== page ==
To translate, Pundit is a piece of software that limits actions that you can undertake on a website. For example, it'll stop you from being able to change the profile picture on someone's profile other than your own.

In a complete reversal of roles, I protested that this offered no value for the upcoming presentation, and would just cause us problems, because the way Pundit works, is it blocks every page of a website by default. You then have to individually allow access to the pages that you want people to be able to see.

It sounds simple when you say it like that. In reality, you can run into no end of problems as you can find yourself unable to grant access to some key pages. And at this stage of the game, do we really want to be adding this Pandora's box of issues, that'll provide us with no benefit for the presentation?

The only way that anyone would know that Pundit even existed on our website would be if it blocked something that we didn't want it to block.

He was adamant that it was necessary, and seeing as I'd been able to implement it successfully in our previous project, he asked me to do so again, despite the protest of the American that he wanted to do it because he was 'here to learn' and he'd never done it before.

Being as weak as he is, this isn't the kind of thing that you want to give to someone that has the propensity to fuck it up, because if it gets fucked up, it will fuck up your entire website. So despite being openly willing to let the American take this task, I got stuck with it anyway.

I got through it without too many issues, just needing teacher help for a couple of minor things. And on those two occasions, they both asked me with bemusement, 'why are you installing this today? It adds nothing to your project and will just cause you problems.'

'Yep, I agree' was the only way I could respond.

That had become the story of this project, really.

You write code, and half of it disappears because it clashes with someone else. You implement a feature, only to be told it's pointless.

It just wasn't an environment oozing with motivation.

As I said previously, this website just wasn't big enough for four people to be working concurrently on. That had been the main root of my frustration the whole way through.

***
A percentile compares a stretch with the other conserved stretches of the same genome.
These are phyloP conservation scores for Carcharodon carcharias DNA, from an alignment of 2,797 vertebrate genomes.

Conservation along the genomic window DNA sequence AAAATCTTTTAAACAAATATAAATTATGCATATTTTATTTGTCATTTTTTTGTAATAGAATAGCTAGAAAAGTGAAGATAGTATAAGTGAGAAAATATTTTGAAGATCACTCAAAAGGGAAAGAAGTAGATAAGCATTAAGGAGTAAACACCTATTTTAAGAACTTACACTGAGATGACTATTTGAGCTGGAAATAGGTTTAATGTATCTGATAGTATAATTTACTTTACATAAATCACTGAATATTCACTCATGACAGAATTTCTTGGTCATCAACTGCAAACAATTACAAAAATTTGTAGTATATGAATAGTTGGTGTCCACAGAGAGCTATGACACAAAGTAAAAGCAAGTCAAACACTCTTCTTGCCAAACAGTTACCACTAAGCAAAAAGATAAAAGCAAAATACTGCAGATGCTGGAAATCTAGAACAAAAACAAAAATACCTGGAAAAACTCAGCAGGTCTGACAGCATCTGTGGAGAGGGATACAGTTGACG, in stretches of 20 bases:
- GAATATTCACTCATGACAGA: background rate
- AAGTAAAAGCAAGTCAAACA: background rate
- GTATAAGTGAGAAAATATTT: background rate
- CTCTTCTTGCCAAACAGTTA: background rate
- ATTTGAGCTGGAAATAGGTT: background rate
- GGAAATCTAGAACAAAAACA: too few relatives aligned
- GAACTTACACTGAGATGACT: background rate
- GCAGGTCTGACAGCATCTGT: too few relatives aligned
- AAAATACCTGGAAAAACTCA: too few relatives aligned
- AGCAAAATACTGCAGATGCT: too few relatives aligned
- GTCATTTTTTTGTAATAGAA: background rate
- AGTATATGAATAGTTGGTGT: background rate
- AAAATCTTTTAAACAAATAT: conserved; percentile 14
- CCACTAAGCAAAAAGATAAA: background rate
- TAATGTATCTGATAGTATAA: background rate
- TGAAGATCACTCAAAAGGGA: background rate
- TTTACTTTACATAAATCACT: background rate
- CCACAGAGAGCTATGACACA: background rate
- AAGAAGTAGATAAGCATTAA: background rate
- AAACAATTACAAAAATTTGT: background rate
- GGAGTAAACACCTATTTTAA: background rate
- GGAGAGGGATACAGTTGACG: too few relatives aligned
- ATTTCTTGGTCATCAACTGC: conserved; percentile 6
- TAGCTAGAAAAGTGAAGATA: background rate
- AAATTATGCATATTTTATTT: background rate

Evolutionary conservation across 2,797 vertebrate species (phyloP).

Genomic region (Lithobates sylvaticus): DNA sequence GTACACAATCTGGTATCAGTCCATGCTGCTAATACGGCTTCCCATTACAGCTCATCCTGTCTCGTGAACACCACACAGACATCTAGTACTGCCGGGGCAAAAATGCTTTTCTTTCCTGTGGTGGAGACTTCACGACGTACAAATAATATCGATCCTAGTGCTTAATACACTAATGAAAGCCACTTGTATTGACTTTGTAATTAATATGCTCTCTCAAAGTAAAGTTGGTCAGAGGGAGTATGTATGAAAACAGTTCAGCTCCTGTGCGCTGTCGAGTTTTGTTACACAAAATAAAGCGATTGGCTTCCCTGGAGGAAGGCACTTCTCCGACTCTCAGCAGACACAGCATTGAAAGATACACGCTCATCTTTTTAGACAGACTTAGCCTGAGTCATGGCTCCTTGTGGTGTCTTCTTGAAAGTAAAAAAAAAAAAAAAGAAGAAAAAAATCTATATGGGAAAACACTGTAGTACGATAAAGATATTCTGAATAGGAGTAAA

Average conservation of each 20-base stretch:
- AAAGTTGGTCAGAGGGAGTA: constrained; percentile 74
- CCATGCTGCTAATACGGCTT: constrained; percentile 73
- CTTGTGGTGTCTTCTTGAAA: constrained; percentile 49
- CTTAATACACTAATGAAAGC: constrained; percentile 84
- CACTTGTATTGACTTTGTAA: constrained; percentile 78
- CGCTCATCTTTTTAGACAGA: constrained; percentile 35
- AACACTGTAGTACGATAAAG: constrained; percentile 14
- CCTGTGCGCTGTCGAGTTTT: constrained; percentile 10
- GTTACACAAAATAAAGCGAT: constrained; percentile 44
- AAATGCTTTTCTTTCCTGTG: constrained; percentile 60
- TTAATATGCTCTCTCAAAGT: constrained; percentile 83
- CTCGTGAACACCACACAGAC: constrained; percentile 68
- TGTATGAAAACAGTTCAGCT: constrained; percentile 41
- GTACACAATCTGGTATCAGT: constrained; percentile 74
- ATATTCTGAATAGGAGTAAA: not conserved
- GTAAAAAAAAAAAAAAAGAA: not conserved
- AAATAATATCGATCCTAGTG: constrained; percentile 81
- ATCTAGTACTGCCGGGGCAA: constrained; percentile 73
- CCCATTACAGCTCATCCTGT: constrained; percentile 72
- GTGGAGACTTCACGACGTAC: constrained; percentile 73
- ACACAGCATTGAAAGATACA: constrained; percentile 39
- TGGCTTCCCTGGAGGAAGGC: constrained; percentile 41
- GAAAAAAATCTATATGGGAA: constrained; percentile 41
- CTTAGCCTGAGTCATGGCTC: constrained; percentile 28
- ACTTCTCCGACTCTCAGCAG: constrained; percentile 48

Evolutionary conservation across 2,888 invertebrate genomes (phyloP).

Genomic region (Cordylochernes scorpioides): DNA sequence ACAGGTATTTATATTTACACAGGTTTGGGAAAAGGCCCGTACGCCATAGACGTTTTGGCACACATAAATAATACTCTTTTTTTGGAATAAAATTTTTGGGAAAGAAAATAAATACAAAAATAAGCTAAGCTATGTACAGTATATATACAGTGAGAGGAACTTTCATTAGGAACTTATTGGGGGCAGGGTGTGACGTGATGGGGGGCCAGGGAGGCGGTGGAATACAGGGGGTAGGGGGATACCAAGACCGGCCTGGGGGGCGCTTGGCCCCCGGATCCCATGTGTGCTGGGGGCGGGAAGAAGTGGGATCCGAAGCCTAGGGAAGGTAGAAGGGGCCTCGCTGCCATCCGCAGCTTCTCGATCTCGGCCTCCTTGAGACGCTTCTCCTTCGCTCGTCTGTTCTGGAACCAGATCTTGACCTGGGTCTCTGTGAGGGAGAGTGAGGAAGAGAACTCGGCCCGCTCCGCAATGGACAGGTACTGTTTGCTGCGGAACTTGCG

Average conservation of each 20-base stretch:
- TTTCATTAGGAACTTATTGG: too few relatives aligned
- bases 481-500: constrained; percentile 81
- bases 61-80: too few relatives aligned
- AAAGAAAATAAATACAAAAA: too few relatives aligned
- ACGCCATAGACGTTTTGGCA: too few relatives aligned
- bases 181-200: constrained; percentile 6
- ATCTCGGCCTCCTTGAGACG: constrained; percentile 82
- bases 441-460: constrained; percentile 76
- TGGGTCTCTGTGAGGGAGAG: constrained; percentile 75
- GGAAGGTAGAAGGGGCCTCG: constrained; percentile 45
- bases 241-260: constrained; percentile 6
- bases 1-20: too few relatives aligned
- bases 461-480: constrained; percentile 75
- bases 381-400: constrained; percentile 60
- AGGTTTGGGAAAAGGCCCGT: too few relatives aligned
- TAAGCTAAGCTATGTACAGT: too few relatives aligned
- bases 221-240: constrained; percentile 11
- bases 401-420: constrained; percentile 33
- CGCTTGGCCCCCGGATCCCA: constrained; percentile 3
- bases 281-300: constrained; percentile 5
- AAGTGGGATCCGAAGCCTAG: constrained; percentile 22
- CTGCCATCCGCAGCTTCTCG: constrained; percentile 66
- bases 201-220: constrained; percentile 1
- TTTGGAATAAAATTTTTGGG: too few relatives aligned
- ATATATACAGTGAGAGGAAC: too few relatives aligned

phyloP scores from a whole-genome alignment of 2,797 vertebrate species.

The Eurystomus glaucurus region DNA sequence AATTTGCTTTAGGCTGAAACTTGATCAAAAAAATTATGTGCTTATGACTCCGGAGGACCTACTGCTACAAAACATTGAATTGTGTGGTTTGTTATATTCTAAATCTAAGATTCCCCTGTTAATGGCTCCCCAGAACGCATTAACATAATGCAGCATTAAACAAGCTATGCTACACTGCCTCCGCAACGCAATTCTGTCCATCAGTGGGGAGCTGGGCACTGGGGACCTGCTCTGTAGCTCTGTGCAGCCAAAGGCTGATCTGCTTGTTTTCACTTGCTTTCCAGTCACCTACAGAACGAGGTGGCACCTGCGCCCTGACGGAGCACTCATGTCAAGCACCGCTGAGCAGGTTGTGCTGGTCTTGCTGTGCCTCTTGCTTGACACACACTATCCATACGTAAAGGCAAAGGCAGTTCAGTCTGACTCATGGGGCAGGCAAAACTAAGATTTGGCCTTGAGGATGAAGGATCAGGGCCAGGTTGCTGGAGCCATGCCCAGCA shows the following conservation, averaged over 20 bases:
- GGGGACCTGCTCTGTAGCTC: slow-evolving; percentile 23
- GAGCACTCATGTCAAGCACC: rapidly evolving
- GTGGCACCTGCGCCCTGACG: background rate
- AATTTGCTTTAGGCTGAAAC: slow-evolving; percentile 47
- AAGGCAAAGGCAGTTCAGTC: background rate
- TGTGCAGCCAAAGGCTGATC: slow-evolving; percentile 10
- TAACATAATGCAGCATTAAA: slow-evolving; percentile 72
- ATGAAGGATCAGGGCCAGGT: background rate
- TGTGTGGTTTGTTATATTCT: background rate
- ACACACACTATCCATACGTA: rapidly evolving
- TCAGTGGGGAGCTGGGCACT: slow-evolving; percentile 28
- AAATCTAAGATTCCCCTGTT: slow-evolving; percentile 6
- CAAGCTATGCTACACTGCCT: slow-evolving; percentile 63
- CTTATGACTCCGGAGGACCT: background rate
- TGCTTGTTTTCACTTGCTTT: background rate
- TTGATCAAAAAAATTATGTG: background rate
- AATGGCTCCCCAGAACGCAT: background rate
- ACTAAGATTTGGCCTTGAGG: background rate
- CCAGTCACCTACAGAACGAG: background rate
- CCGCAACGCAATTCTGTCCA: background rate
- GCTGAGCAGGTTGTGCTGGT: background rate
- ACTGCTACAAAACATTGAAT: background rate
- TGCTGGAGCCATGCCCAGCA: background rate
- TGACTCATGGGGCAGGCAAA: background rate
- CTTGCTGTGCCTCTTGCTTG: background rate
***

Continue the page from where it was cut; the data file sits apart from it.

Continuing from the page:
It annoyed me that this was the case, and it annoyed me that the teachers were encouraging us to keep our project so small.

I looked on in envy at other groups, whose sites didn't look very good, but that had a litany of pages and features.

I just looked at them and thought... I bet they've learned so much.

There isn't much lipstick on their pig, but who cares? That stuff's easy to learn once the bootcamp's over.

When it got to sometime after 5pm and I'd done about all I could for today without stepping on other people's toes, I looked out of the window only to think to myself... why am I stuck in here, when I could leave and go running on the beach as the sun sets?

Which I did.

It was perhaps the earliest that I'd left the bootcamp on any day, but I didn't want to stay stuck inside just for the sake of it.

Either on this project if there was something to do, or on my own project if there wasn't (and it turned-out to be the latter), I was going to be working right up until bed anyway. May as well take a bit of a break and do something fun.

So I left and went on probably the most scenic run I've ever been on. It was beautiful.

Day 44

This was the penultimate day of the bootcamp, and was really about just adding some final polish to our project.

We were told that everything had to be finished by 3pm, which I took way too literally, because if you know me, I'm never late.

I'd stopped working by 2:50pm, only to find myself twiddling my thumbs for two hours until we actually finished.

I thought about leaving because there were only presentation rehearsals to go from here, but simply to give the impression of being involved and enthusiastic still, I hung around until 7pm when they were all over.

I wasn't part of our presentation. It needed just a presenter and a technician.

I'd have been happy to do either, but our team leader wanted to present, which was fair enough seeing as it was his idea, and the Welsh guy was desperate to be the technician.

So I didn't really have any reason to stay for this rehearsal. I begrudgingly did anyway. And I didn't really enjoy it.

Other people showed such excitement for this bootcamp coming to an end and what they'd been able to achieve. I just didn't share it with them.

As far as I was concerned, nothing was coming to an end.

This is only the beginning, and now that the bootcamp's over, I'm going to work even harder.

Nor was I especially proud of our project.

Sure, it looked good. But I think it was lacking compared to what we had the potential to achieve.

If we'd wasted less time, I think that we could have produced something so much better.

Day 45

This was it. The final day of the bootcamp.

In truth, it had already kind of finished in my mind.

I'd sat through the presentations yesterday, everyone had got excited when they were over, and afterwards I went home and worked on my own post-bootcamp project.

In my mind it was already over, although the one thing I was anxious to go to today, was a workshop, put on by two of the teachers, about what to do and how to progress post Le Wagon.

After so few people had attended the marketing talk by a guest speaker a couple of weeks earlier, they'd cancelled what was supposed to be the third and final guest speaker, and I think the workshop on this final day was to make-up for that.

This was probably more valuable to be honest. It was well worth attending. It illuminated how we should proceed from here, how to get jobs, how to continue to improve our education and what resources to use.

The thing that they stressed the most, was to keep on coding for several hours per day, because you'll forget all you learned in these eight weeks as quickly as you learned it.

I'm way ahead of you, I started my next project four days ago.